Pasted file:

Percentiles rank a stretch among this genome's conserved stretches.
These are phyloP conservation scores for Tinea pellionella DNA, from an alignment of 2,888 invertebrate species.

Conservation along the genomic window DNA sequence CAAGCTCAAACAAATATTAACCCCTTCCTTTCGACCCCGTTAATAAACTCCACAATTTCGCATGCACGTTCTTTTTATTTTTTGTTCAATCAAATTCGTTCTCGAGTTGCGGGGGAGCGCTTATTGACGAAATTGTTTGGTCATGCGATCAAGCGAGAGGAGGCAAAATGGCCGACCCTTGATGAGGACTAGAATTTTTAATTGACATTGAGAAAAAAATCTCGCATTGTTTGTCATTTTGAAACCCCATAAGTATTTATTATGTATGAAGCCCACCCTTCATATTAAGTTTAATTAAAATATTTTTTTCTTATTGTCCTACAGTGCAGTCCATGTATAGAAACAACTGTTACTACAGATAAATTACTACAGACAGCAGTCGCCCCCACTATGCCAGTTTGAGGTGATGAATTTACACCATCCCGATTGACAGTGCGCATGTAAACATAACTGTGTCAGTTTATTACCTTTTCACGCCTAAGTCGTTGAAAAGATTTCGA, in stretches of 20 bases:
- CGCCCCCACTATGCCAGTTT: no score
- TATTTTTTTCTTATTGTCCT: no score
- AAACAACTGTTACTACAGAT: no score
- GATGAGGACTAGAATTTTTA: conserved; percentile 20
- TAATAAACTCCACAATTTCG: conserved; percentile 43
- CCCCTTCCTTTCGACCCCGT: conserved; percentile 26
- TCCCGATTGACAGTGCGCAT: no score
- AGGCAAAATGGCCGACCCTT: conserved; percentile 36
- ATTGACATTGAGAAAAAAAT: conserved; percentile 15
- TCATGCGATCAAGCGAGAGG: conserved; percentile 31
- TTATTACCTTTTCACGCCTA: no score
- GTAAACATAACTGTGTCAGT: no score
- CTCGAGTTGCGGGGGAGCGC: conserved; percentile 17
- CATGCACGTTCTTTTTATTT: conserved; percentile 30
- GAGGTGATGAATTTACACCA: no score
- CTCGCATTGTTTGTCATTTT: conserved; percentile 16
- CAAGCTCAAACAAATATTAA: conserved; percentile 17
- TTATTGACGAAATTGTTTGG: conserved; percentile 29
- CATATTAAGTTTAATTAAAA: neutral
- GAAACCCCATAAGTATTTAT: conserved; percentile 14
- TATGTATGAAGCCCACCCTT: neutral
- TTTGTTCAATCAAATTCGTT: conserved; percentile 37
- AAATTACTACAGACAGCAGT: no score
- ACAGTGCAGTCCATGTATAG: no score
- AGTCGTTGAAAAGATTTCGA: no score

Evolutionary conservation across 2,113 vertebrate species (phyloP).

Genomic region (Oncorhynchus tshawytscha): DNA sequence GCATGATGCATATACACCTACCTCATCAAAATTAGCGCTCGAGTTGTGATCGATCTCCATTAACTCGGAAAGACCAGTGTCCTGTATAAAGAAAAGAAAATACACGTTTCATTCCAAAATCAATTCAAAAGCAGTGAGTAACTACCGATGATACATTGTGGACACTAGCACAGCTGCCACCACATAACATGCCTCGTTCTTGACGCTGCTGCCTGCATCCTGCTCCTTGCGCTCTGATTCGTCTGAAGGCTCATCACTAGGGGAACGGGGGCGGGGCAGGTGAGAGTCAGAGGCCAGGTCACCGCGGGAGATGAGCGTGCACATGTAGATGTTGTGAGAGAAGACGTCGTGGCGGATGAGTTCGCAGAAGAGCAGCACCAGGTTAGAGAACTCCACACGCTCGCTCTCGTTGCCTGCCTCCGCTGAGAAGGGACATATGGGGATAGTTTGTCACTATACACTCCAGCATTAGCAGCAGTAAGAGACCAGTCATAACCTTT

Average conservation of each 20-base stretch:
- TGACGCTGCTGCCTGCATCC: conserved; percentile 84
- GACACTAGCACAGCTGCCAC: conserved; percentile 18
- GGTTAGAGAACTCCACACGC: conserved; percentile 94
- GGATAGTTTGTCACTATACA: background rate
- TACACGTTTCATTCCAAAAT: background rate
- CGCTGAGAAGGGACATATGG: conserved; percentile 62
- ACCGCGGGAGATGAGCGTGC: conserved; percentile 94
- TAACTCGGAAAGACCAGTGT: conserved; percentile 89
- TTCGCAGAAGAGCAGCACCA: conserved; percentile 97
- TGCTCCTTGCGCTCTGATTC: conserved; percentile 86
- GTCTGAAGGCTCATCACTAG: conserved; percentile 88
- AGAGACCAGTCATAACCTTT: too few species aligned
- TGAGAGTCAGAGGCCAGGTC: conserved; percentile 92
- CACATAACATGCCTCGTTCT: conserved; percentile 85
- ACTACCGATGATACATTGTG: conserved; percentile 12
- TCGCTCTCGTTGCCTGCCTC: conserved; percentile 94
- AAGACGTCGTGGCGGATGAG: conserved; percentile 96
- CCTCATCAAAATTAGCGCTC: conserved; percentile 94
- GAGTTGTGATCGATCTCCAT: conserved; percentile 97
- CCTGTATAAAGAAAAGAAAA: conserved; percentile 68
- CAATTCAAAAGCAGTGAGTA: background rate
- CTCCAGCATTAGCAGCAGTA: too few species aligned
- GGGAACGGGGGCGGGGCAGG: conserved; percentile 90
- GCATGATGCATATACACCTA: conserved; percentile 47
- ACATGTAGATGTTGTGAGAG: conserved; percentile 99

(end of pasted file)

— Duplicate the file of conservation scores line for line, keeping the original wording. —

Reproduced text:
Percentiles rank a stretch among this genome's conserved stretches.
These are phyloP conservation scores for Tinea pellionella DNA, from an alignment of 2,888 invertebrate species.

Conservation along the genomic window DNA sequence CAAGCTCAAACAAATATTAACCCCTTCCTTTCGACCCCGTTAATAAACTCCACAATTTCGCATGCACGTTCTTTTTATTTTTTGTTCAATCAAATTCGTTCTCGAGTTGCGGGGGAGCGCTTATTGACGAAATTGTTTGGTCATGCGATCAAGCGAGAGGAGGCAAAATGGCCGACCCTTGATGAGGACTAGAATTTTTAATTGACATTGAGAAAAAAATCTCGCATTGTTTGTCATTTTGAAACCCCATAAGTATTTATTATGTATGAAGCCCACCCTTCATATTAAGTTTAATTAAAATATTTTTTTCTTATTGTCCTACAGTGCAGTCCATGTATAGAAACAACTGTTACTACAGATAAATTACTACAGACAGCAGTCGCCCCCACTATGCCAGTTTGAGGTGATGAATTTACACCATCCCGATTGACAGTGCGCATGTAAACATAACTGTGTCAGTTTATTACCTTTTCACGCCTAAGTCGTTGAAAAGATTTCGA, in stretches of 20 bases:
- CGCCCCCACTATGCCAGTTT: no score
- TATTTTTTTCTTATTGTCCT: no score
- AAACAACTGTTACTACAGAT: no score
- GATGAGGACTAGAATTTTTA: conserved; percentile 20
- TAATAAACTCCACAATTTCG: conserved; percentile 43
- CCCCTTCCTTTCGACCCCGT: conserved; percentile 26
- TCCCGATTGACAGTGCGCAT: no score
- AGGCAAAATGGCCGACCCTT: conserved; percentile 36
- ATTGACATTGAGAAAAAAAT: conserved; percentile 15
- TCATGCGATCAAGCGAGAGG: conserved; percentile 31
- TTATTACCTTTTCACGCCTA: no score
- GTAAACATAACTGTGTCAGT: no score
- CTCGAGTTGCGGGGGAGCGC: conserved; percentile 17
- CATGCACGTTCTTTTTATTT: conserved; percentile 30
- GAGGTGATGAATTTACACCA: no score
- CTCGCATTGTTTGTCATTTT: conserved; percentile 16
- CAAGCTCAAACAAATATTAA: conserved; percentile 17
- TTATTGACGAAATTGTTTGG: conserved; percentile 29
- CATATTAAGTTTAATTAAAA: neutral
- GAAACCCCATAAGTATTTAT: conserved; percentile 14
- TATGTATGAAGCCCACCCTT: neutral
- TTTGTTCAATCAAATTCGTT: conserved; percentile 37
- AAATTACTACAGACAGCAGT: no score
- ACAGTGCAGTCCATGTATAG: no score
- AGTCGTTGAAAAGATTTCGA: no score

Evolutionary conservation across 2,113 vertebrate species (phyloP).

Genomic region (Oncorhynchus tshawytscha): DNA sequence GCATGATGCATATACACCTACCTCATCAAAATTAGCGCTCGAGTTGTGATCGATCTCCATTAACTCGGAAAGACCAGTGTCCTGTATAAAGAAAAGAAAATACACGTTTCATTCCAAAATCAATTCAAAAGCAGTGAGTAACTACCGATGATACATTGTGGACACTAGCACAGCTGCCACCACATAACATGCCTCGTTCTTGACGCTGCTGCCTGCATCCTGCTCCTTGCGCTCTGATTCGTCTGAAGGCTCATCACTAGGGGAACGGGGGCGGGGCAGGTGAGAGTCAGAGGCCAGGTCACCGCGGGAGATGAGCGTGCACATGTAGATGTTGTGAGAGAAGACGTCGTGGCGGATGAGTTCGCAGAAGAGCAGCACCAGGTTAGAGAACTCCACACGCTCGCTCTCGTTGCCTGCCTCCGCTGAGAAGGGACATATGGGGATAGTTTGTCACTATACACTCCAGCATTAGCAGCAGTAAGAGACCAGTCATAACCTTT

Average conservation of each 20-base stretch:
- TGACGCTGCTGCCTGCATCC: conserved; percentile 84
- GACACTAGCACAGCTGCCAC: conserved; percentile 18
- GGTTAGAGAACTCCACACGC: conserved; percentile 94
- GGATAGTTTGTCACTATACA: background rate
- TACACGTTTCATTCCAAAAT: background rate
- CGCTGAGAAGGGACATATGG: conserved; percentile 62
- ACCGCGGGAGATGAGCGTGC: conserved; percentile 94
- TAACTCGGAAAGACCAGTGT: conserved; percentile 89
- TTCGCAGAAGAGCAGCACCA: conserved; percentile 97
- TGCTCCTTGCGCTCTGATTC: conserved; percentile 86
- GTCTGAAGGCTCATCACTAG: conserved; percentile 88
- AGAGACCAGTCATAACCTTT: too few species aligned
- TGAGAGTCAGAGGCCAGGTC: conserved; percentile 92
- CACATAACATGCCTCGTTCT: conserved; percentile 85
- ACTACCGATGATACATTGTG: conserved; percentile 12
- TCGCTCTCGTTGCCTGCCTC: conserved; percentile 94
- AAGACGTCGTGGCGGATGAG: conserved; percentile 96
- CCTCATCAAAATTAGCGCTC: conserved; percentile 94
- GAGTTGTGATCGATCTCCAT: conserved; percentile 97
- CCTGTATAAAGAAAAGAAAA: conserved; percentile 68
- CAATTCAAAAGCAGTGAGTA: background rate
- CTCCAGCATTAGCAGCAGTA: too few species aligned
- GGGAACGGGGGCGGGGCAGG: conserved; percentile 90
- GCATGATGCATATACACCTA: conserved; percentile 47
- ACATGTAGATGTTGTGAGAG: conserved; percentile 99